Idea for a new Mac application

April 3rd, 2007
Filed under: Apple, General, Mac OS X, Macintosh | Huibert @ 9:34 am

I still haven’t decided whether I will buy an Apple TV or not. The only thing that is holding me back is the fact that in order to stream video to that device, the files have to be added to an iTunes library. Since my main machine is a laptop, my HD is relatively small and I cannot afford to keep all my videos on it. Instead I have to rely on an external disk that is seldom connected to my MacBook Pro. Therefore, I do not feel that iTunes is the best tool to manage my video files. Obviously, another problem is the fact that many of these files are encoded in formats not compatible with the AppleTV, although they can be played fine using quicktime with additional codecs.

I know that I am not alone, many share this very same problem. Right now everyone seems to be either re-encoding all their video library or trying to solve the problem by hacking the Apple TV. One solution requires to open the device, extract the HD, mount it on a Mac and add additional quicktime codecs. Even though there are still some remaining problems with this solution, I am confident that, in time, it will work. However, no matter how clever the solution, it will still require users to open the AppleTV and void the warranty.

I think there is better way. Why not write an application that pretends to be iTunes (by advertising as such using Bonjour) in order to communicate with the AppleTV. This would allow to stream any video file to the AppleTV, since iTunes and the Apple TV most probably exchange video frames, no matter what format the file is encoded in on the remote Mac.

I know, this is not a trivial project, otherwise I would try to do it myself over a week-end. However, I am confident that it can be done. Airfoil did something similar for AirTunes by allowing any sound produced on the Mac to be streamed to an Airport Express, not just iTunes songs. The nice thing about such an application is that it would make it easy to play any file stored in a designated folder without requiring to hack the AppleTV. So, what do you think, is anyone up to the challenge? I pledge US$100 to the project. Is anyone else interested?

6 Responses to “Idea for a new Mac application”

  1. PabOu Says:

    Hi !

    $100 is a lot of money to give for an individual. But it’s not much, as an award, considering the time and resources one would spent on such a project.

    I am sure many more people are interested in a replacement and are ready to give some money too… So why not a donation system ? A higher number would be very much more attractive to the developers ;-)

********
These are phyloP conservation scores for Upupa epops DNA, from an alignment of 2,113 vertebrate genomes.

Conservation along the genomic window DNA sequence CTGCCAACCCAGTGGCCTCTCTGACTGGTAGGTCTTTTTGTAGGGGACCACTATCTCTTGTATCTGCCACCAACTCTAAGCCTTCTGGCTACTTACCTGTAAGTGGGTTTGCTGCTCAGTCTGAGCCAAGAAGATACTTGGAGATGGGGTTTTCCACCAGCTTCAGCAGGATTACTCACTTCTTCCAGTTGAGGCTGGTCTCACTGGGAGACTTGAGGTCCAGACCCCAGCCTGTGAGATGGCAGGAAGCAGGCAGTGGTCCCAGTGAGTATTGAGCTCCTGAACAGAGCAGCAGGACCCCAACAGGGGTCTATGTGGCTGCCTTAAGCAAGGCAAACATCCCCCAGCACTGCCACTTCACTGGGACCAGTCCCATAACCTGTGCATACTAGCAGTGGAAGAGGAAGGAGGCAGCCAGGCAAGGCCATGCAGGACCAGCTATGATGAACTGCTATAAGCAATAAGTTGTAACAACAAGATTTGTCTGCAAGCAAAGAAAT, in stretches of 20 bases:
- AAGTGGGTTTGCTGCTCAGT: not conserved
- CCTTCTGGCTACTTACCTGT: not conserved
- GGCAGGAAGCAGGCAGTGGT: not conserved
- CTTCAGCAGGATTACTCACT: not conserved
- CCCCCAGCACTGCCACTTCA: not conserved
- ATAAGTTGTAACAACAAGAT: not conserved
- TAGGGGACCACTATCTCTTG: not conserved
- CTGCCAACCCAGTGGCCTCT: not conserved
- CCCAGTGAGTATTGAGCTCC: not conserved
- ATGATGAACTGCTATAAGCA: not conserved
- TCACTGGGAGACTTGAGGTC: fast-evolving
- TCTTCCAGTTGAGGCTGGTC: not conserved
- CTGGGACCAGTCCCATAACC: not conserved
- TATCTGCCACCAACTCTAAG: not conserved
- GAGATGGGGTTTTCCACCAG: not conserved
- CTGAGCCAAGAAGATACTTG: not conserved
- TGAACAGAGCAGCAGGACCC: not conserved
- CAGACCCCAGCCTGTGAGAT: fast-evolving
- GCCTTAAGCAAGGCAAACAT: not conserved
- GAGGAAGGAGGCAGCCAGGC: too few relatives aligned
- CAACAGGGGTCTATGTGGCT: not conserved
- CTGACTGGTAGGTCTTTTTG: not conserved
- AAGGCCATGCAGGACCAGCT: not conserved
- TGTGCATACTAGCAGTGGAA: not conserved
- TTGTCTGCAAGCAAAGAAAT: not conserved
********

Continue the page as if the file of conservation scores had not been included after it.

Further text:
2. Huibert Says:

    I agree, this was the idea I was proposing but it seems that many misunderstood it. What I would like to do is create a fund, like the one that was created to reward the first person who could boot Windows on an Intel Mac. Getting to US$10,000 shouldn’t be that difficult and that would be an interesting price.

  3. Plop Says:

    What do you think about that: http://nanocrew.net/2007/04/05/apple-tv-hacks/ ?

  4. Huibert Says:

    Well, that is very nice but what Mac users really are looking for is a simple way to stream unsupported video formats to the AppleTV without having to hack their US$300 device and voiding the warranty.

  5. Jorge Says:

    Hola,

    “iTunes and the Apple TV most probably exchange video frames” Hmm, not so, I guess… :-(

    Because if you were to send video frames instead of a coded (= highly-compressed) video stream, the data flow would skyrocket way beyond the maximum bandwidth of the 802.11n link (between the Mac and the AppleTV). The typical data rate of the 801.11n seems to be (*) about between 10 and 21 MByte/s, and a stream of 8bpp uncompressed SD video spits out at 20MByte/s !, or, too much for the link’s (typical) bandwidth. Wouldn’t be a good idea, for obvious reasons, and, needless to say, uncompressed HD video bandwidth requirements (**) would be impossible to fullfill (46..165 MByte/s).

    OTOH, why would anybody want to get rid of these nice codecs (that has taken so long to develop) in the weaker piece of the chain (a *radio* link), where they are more needed ?

    Cuidate,
    Jorge Chamorro.

    (*)
    (**)

  6. Huibert Says:

    Jorge,

    You are absolutely right. I do not believe that full video frames are being streamed from iTunes to the Apple TV device. As you mention, there must be some time of compression. However, I believe that iTunes streams video in a single format and does not rely on the video codecs on the AppleTV to decode the incoming video feed. That would mean that no matter what kind of video you are streaming (MPEG-2, MPEG-4, etc.) it is sent in a single format. That is the way it works with AirTunes, all sound formats are converted to Apple’s Lossless format. This makes it easy to stream all kind of audio without requiring to update the airport express device. Of course, with video this could not be the case, but I have not seen anyone check the theory.

    It was nice talking with you back in January, Jorge.